*This, was no doubt, the meeting referred to by Col. Stone-Life of Brant, vol. 1, p 53-when, as he states, at a meeting of whigs held at the house of John Veeder, in Caughnawaga (now Fonda), several hundred unarmed men had assembled for consultation and the erection of a liberty pole : an emblem obnoxious to loyalists. While thus deliberating, Sir John Johnson and his brother-in-law, with a large number of aimed retainers, arrived there to put an end to their proceedings, Guy Johnson harangued the multitude In an offensive manner to those who had first assembled, and who had a perfect right to be there he became so abusive that Jacob Sammons, waxing warm and zealous, called him a d-rt liar and villain Johnson and Sammons had a clench, when a hireling of the intruders felled him with a leaded whip Recovering somewhat and knocking an adversary from his person, he sprang to his feet, but was again knocked down and severely beaten. On recovering his feet again, he found that his friends had left, except a few, prominent among whom were the Visschers, Fondas, and Veeders. This daring Sammons, who was not afraid to beard the lion in his den,-Stone thought-bore the sirst Revolutionary scars In Tryon county.

+ The words in italics are supplied where the original words are defaced by fire, except those at the end of the sentence.

jury and some of our magistrates, who in general are considered by the majority of the county, as enemies to their country. In a word gentlemen, it is our fixed resolution to support and carry into execution every thing recommended by the Continental and Provinical Congress, and to be free or die!"

Here is a letter not in these minutes, written at this period, and found elsewhere, that belongs in this connection ;*

" GUY PARK, May 18, 1775.
" GENTLEMEN : We have, for some days past, heard of many threats from the public, that give us reason to apprehend that the persons or properties of gentlemen of the first consequence, both with respect to station and property, would have been insulted in this county, and myself in particular, under color of a gross and notorious falsehood, uttered by some worthless scoundrels, respecting my intentions as Superintendent of Indian affairs. To gentlemen of sense and moderation these malicious, ill-founded charges ought to be self-evidently false, as my duty is to promote peace, and my office of the highest importance to the trade and frontiers; but as these reports are-daily increasing, it becomes me, both as a subject and a man, to disavow them, and until I can find out and chastise the infamous author, to assure the public of their mistake, and to acquaint them that it has rendered it my duty for self-preservation, so necessary, that I have taken precaution to give a very hot and disagreeable reception to any persons who shall invade my retreat; at the same time I have no intention to disturb those who choose to permit me the honest exercise of my reason and the duties of my office; and requesting that you will immediately cause this to be made public to the Albany Committee.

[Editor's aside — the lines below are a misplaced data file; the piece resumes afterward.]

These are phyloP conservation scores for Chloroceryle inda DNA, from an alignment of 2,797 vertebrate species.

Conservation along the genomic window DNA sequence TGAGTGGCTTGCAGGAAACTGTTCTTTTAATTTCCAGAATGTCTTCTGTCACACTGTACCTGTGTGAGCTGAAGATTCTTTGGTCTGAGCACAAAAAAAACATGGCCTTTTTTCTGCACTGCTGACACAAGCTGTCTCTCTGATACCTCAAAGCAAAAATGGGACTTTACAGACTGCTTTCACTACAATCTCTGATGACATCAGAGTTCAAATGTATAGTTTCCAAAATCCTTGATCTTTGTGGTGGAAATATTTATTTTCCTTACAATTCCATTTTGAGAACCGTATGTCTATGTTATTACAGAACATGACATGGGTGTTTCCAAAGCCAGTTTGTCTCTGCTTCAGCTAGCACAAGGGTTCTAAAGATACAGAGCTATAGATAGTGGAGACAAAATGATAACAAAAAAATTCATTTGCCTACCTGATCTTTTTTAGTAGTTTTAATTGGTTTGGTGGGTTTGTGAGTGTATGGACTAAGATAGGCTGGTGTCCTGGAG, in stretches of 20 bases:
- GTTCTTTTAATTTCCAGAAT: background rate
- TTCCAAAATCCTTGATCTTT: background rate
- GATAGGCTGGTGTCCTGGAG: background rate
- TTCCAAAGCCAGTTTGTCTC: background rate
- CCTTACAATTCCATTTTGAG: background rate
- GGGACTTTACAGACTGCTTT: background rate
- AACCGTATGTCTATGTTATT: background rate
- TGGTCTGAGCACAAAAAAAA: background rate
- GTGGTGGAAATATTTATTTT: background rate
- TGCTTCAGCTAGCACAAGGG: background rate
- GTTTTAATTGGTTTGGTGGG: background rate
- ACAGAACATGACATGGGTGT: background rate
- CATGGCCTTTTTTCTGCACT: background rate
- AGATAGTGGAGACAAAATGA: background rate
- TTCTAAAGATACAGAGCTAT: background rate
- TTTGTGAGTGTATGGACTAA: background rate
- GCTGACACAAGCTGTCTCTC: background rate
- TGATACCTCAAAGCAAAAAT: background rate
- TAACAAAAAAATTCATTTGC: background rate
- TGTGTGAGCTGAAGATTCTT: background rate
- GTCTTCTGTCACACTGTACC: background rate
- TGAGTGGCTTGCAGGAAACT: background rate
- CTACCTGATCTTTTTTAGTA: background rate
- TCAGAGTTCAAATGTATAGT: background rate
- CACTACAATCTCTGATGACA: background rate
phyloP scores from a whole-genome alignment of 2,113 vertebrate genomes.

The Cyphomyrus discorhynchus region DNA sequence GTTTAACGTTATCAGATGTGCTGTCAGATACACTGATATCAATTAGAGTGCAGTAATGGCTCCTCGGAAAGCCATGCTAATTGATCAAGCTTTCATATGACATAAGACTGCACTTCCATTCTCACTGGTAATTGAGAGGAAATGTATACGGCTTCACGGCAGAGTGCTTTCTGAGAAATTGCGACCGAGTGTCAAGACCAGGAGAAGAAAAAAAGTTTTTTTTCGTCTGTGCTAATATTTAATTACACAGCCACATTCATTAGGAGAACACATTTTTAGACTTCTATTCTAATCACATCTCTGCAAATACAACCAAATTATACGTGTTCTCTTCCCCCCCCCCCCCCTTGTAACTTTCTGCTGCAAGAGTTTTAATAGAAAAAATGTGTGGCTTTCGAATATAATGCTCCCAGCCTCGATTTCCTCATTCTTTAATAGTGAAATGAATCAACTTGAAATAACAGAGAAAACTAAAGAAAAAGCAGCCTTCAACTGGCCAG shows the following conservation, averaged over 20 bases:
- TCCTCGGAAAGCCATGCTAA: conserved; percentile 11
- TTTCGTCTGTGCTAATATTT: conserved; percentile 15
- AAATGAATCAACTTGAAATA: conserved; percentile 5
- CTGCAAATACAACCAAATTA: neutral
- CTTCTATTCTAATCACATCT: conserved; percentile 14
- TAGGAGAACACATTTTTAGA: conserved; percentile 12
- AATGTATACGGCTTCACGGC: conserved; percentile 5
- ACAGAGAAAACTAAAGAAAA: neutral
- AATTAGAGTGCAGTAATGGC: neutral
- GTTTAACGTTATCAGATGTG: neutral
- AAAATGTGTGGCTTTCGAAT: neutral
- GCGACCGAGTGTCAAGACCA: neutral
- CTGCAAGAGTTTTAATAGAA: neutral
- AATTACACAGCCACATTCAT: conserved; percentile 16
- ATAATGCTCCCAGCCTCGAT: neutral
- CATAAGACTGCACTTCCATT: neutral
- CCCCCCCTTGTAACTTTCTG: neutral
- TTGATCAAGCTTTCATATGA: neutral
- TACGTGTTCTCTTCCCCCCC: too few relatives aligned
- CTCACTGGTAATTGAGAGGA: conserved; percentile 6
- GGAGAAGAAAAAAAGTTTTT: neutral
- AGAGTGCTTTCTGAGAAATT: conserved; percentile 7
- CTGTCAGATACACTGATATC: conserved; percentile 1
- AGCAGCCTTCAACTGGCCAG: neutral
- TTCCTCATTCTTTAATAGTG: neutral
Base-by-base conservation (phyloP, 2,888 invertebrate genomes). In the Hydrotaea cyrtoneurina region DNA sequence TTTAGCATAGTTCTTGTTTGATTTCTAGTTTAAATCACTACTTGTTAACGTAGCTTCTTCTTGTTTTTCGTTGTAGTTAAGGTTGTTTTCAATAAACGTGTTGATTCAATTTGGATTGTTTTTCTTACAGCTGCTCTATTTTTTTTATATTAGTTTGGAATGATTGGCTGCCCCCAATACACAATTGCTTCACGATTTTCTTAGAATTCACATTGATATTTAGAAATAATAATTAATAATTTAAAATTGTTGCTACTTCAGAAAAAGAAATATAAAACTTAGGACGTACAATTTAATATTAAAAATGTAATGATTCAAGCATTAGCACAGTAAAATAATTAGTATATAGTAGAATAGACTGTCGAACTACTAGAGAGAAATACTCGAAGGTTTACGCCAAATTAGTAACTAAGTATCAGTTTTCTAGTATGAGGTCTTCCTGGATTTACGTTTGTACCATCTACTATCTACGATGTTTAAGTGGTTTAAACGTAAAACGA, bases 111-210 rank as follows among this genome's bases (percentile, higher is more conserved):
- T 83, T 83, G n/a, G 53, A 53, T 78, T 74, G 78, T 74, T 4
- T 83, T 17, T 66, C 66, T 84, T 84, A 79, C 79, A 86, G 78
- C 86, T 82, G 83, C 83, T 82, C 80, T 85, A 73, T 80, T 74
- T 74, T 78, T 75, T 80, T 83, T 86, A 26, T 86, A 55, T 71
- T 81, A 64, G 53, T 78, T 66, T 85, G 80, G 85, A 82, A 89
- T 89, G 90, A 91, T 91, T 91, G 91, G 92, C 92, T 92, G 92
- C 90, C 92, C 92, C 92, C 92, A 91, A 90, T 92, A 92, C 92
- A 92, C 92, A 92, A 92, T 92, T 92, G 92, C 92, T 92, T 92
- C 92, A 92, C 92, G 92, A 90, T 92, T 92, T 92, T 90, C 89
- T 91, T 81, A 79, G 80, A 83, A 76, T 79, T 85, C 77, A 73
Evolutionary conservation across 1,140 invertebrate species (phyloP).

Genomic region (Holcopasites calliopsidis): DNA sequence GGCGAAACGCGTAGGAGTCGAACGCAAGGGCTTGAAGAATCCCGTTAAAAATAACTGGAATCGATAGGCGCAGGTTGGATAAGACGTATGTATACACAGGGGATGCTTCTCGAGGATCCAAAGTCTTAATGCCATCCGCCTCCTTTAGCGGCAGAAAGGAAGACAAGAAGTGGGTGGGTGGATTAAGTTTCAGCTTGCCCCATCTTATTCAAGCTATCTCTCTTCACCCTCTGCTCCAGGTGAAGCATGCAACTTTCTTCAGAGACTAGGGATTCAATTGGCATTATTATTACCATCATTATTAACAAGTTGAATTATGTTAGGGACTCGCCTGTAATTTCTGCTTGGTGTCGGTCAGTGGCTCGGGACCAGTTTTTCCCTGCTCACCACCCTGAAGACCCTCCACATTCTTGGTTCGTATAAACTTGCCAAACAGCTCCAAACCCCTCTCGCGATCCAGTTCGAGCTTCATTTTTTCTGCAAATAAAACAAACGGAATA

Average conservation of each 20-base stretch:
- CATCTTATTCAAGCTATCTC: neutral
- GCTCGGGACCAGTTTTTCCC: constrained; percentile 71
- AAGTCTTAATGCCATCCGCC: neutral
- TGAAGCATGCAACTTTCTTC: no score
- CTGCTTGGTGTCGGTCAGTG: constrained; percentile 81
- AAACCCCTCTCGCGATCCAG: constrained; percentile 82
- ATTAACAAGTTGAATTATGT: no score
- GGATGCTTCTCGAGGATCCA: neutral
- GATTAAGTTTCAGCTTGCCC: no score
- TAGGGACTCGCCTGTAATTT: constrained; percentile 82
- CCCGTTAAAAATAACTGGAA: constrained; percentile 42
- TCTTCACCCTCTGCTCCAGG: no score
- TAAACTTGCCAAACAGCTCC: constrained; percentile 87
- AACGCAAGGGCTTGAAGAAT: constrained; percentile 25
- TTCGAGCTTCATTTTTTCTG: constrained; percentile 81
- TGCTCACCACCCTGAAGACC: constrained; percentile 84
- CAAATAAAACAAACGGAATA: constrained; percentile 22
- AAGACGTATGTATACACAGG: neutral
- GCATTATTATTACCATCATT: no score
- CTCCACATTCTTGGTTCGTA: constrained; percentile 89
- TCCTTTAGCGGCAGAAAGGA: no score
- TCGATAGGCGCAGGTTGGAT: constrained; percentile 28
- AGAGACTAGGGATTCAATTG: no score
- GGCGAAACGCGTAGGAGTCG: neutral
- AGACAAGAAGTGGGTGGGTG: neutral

" I remain, gent'n, your very humble serv't,
" To the Committee of Schenectada."

The Fourth Meeting of the Palatine Committee was held on Sunday, May 21, l775, at the house of Philip W. Fox, who resided near the Stone Church on the turnpike. Nine of the twelve members were present. A letter from the Mohawk Indians to the Oneidas, translated into English, was, with a letter

* Jour. Of N. Y. Prov. Congress, vol. 2, p. 34.

from Guy Johnson to the magistrates of the county, laid before the meeting ; and after duly considering them, and the defenseless state of the county, etc., they passed five spirited resolutions, the second of which closed with this emphatic sentence : "We mean never to submit to any arbitrary acts of any power under heaven, or to any illegal and unwarrantable action of any man or set of men." The last two resolves were as follows :

4th. "That Col. Johnson's conduct in raising fortifications around his house, keeping a number of Indians and other armed men constantly about him, and stopping and searching travelers upon the King's highway, and stopping communication with Albany, is very alarming to this county, and highly arbitrary, illegal, oppressive and unwarrantable, and confirms us in our fears, that his design is to keep us in awe, and oblige us to submit to a state of slavery.

5th. " That as we abhor a state of slavery, we do join and unite together under all the ties of religion, honor, justice and love for our country, never to become slaves, and to defend our freedom with our lives and fortunes!"

They also ordered letters to be sent by express to the German Flats districts; and to the committee at Albany.

The Fifth Committee Meeting was of all the county districts except the Mohawk, and met on Wednesday, May 24, 1775, at the house of William Seeber, one of the members, in Canajoharie district. His house and store stood on Sand Hill, half a mile westward of Fort Plain, where now stands the farm house occupied in 1876 by Adam Lipe. C. P. Yates was chosen chairman.

At this meeting the Palatine delegates stated what was done at their last meeting, as did those of German Flats and Kingsland united; the latter introducing the speech of an Oneida Indian, and their reply to it. All of which was approved by this meeting. It was resolved to send a delegation of four to commune with the committees of Albany and Schenectada upon their present situation in the valley, etc., with instructions to buy powder, flints and lead. The delegation was, for Palatine Daniel McDougal, for Canajoharie David Cox, and for the western districts Edward Wall and Duncan McDougal. It was also resolved, that as threats of arrest and imprisonment had been made by the loyal party against some members of the committee, for their "just opposition" to kingly rule, that they would to the utmost of their power rescue such persons if imprisoned, " unless they were confined by legal process, issued upon legal ground and executed in a legal manner." It was further ordered that the proceedings of their meetings should not be divulged to any one outside of the committees.